Family caregivers of older adults undergo fairly predictable stages in their caregiving careers. Each stage brings different challenges and requires different kinds of help for both the care receiver and family caregiver.

Stage 1: The beginning

The initial stage of a major illness represents a significant life transition for both the infirm elder and family caregiver, often requiring considerable
adjustments in life goals, relationships, daily activities, and routines. Family caregivers may lack knowledge of the illness, impeding future planning.

What is needed:

  • Information on the illness: possible causes, treatment options, expected trajectory
  • Emotional support: counseling services, support groups, peer counseling programs. Peer caregivers can share solutions to everyday issues and provide encouragement rooted in empathy.
  • Legal and financial planning: durable powers of attorney for asset management and healthcare decision-making; advance directives and wills; financial arrangements anticipating increased medical costs

Stage 2: Being a caregiver

This stage encompasses most of the caregiving experience and includes provision of home care and possible institutional placement.

What is needed:

  • Continued education on the illness or condition and its expected trajectory
  • Formal training: classes in direct-care skills (e.g., safely transferring or bathing)
  • Home assessments and modifications for safety; guidance in use of relevant assistive devices
  • Coaching in behavior management techniques to deal with disruptive behaviors.
  • Guidance on preserving self-identity and quality of life for persons with dementia; training on effective communication techniques
  • Instruction in both time and stress management; help in setting limits, developing realistic standards, prioritizing goals, avoiding burnout
  • Counseling to deal with changing family dynamics, disagreements regarding management of the illness, and conflicts over division of caregiving labor and costs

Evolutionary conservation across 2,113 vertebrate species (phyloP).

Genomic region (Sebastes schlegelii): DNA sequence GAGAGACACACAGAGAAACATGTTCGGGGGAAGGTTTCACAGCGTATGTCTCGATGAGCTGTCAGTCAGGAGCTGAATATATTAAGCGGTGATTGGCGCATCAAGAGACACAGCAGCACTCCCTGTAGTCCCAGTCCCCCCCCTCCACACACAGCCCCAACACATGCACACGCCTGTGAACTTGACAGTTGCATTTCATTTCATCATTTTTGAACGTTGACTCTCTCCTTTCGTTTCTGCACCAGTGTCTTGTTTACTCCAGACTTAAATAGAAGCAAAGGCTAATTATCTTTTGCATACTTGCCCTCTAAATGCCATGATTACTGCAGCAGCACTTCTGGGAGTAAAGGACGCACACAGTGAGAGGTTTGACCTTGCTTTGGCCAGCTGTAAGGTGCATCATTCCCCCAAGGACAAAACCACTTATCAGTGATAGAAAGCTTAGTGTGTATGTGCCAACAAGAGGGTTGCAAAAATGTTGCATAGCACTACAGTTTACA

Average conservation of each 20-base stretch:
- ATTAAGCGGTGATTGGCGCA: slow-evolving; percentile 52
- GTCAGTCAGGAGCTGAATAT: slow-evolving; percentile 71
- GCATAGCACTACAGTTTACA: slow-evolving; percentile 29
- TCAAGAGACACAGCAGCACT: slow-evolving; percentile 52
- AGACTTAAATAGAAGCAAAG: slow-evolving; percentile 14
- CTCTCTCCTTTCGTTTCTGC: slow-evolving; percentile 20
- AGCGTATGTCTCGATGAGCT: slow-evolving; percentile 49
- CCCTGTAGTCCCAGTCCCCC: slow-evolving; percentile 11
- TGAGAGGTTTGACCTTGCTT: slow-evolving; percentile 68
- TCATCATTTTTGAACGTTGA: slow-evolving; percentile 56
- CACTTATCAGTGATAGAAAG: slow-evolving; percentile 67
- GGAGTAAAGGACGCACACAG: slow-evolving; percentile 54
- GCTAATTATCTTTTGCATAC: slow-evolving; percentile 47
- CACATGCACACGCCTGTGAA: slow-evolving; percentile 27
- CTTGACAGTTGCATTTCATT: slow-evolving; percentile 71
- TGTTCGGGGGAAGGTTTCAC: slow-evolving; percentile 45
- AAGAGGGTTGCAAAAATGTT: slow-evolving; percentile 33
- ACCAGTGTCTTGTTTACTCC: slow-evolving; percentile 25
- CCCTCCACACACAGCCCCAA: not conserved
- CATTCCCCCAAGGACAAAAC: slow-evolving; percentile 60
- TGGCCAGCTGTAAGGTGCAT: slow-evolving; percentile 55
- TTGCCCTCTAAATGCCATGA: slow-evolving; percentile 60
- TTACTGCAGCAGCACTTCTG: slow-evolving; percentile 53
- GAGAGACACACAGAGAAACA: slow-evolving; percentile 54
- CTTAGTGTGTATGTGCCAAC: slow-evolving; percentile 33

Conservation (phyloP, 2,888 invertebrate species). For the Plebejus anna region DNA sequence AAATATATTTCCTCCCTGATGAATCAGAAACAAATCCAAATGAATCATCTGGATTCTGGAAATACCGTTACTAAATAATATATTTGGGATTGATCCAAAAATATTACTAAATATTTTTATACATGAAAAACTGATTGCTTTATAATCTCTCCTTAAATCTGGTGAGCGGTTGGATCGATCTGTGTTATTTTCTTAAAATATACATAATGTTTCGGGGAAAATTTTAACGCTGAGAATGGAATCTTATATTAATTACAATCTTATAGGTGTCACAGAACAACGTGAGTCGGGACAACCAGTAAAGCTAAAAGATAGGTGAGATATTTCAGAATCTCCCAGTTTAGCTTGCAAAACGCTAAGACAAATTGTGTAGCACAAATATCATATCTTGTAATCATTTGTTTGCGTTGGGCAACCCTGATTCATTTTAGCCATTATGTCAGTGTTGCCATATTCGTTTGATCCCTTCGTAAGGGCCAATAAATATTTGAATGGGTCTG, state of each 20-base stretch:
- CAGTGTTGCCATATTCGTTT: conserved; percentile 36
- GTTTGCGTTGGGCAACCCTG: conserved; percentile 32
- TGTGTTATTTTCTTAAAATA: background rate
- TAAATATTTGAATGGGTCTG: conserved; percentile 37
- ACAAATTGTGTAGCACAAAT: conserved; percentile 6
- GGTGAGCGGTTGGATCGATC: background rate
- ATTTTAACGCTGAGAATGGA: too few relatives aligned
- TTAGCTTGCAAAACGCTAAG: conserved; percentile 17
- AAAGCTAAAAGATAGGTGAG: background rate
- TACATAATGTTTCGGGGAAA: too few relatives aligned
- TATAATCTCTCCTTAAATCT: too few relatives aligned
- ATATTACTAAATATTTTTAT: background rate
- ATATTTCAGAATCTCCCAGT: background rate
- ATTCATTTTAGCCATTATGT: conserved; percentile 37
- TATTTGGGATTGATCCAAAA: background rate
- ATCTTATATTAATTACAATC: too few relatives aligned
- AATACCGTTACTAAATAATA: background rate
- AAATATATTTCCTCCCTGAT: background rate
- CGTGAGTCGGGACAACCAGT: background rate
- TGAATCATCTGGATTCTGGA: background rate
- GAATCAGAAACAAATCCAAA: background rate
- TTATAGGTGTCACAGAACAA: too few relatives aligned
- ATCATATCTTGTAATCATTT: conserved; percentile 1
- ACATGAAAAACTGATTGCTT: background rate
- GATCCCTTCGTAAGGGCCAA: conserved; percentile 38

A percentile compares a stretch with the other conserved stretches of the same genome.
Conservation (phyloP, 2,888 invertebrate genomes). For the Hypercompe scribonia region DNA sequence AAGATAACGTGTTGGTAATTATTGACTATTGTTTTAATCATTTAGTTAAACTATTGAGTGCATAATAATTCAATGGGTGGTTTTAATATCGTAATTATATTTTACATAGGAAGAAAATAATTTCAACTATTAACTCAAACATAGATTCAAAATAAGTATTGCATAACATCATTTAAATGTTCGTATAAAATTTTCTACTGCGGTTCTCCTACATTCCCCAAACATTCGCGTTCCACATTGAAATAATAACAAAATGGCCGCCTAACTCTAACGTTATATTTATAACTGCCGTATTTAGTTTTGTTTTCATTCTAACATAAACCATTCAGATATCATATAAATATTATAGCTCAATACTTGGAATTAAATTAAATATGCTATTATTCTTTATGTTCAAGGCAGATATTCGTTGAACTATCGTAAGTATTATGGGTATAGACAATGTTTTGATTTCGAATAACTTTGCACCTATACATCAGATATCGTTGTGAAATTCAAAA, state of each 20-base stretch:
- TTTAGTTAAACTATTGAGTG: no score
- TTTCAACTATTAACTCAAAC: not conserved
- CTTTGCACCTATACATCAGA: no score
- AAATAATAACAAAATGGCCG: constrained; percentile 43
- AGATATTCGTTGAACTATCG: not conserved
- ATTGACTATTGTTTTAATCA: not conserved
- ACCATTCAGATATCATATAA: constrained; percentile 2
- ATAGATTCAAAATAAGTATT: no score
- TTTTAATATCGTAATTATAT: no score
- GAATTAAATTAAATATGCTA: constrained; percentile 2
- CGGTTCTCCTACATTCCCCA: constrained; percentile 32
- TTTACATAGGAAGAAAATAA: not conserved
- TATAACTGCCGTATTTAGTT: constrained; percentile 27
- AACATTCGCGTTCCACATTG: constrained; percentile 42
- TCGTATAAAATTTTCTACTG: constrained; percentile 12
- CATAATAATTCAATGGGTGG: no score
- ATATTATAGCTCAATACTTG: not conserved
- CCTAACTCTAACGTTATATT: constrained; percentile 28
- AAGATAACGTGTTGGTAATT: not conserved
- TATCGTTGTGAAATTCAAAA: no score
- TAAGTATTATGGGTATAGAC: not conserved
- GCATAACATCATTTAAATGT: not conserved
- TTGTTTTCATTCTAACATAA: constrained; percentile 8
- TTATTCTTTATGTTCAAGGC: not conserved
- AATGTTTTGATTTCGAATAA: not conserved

• Information on available community resources and payment sources and how to access them
  • In-home services to help with personal care (e.g., bathing, dressing, grooming); homemaking services (e.g., cleaning, laundry, shopping); home-delivered meals
  • Guidance in working effectively with home care aides
  • Exercise or rehabilitation programs for both care receiver and caregiver
  • Respite care, e.g., adult day care, extended overnight respite programs

Stage 3: Completion of caregiving

During the later stages of an illness, caregivers frequently drop social activities and neglect friendships as they attempt to address the ever-growing needs of their family member. When the elder dies, the caregiver often feels socially isolated.

What is needed:

  • Emotional support to deal with bereavement and loss
  • Help in coming to terms with the end of caregiving, an integral part of self-identity for many
  • Exploring caregiving in other forms, e.g.,
    volunteering
  • Encouragement to re-engage and/or develop new activities to restore balance to a life previously structured by the caregiver role

CENTER ON AGING — University of Hawai‘i at Mānoa, 2430 Campus Road, Gartley Hall, 201B, Honolulu HI 96822 | 808-956-6124 | map3@hawaii.edu | www.hawaii.edu/aging/

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